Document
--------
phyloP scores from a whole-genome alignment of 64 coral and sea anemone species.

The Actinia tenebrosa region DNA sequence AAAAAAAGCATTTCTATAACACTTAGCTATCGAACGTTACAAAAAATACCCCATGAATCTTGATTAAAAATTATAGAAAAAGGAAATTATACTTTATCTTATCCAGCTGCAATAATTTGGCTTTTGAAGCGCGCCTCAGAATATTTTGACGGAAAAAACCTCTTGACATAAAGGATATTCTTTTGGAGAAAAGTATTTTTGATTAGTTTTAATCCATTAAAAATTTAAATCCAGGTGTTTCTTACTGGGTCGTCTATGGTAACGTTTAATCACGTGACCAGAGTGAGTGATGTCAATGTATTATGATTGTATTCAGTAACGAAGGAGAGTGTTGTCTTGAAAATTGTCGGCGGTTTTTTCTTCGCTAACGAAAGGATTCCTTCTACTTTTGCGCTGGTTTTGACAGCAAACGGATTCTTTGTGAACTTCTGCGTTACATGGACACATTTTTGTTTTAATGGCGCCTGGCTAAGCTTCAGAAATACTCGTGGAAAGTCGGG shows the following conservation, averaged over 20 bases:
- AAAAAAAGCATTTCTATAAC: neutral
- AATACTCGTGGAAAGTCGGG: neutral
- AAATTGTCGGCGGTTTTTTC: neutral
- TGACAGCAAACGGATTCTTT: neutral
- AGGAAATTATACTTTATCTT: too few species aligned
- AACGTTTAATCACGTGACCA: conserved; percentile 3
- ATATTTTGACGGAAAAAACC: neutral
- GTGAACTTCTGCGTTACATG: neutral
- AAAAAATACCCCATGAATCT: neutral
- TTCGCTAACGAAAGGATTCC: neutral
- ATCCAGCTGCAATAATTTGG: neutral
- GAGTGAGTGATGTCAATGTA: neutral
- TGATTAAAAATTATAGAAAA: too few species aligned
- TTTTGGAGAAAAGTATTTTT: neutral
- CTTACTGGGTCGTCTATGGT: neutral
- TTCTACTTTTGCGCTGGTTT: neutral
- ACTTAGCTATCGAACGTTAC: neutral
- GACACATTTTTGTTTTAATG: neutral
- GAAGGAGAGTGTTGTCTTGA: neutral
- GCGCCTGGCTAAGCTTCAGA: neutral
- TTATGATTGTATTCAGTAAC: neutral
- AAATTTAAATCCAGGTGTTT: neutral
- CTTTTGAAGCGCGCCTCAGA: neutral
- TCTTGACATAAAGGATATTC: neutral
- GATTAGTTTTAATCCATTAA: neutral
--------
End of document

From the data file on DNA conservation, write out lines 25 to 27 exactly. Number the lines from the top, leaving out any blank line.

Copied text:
- CTTTTGAAGCGCGCCTCAGA: neutral
- TCTTGACATAAAGGATATTC: neutral
- GATTAGTTTTAATCCATTAA: neutral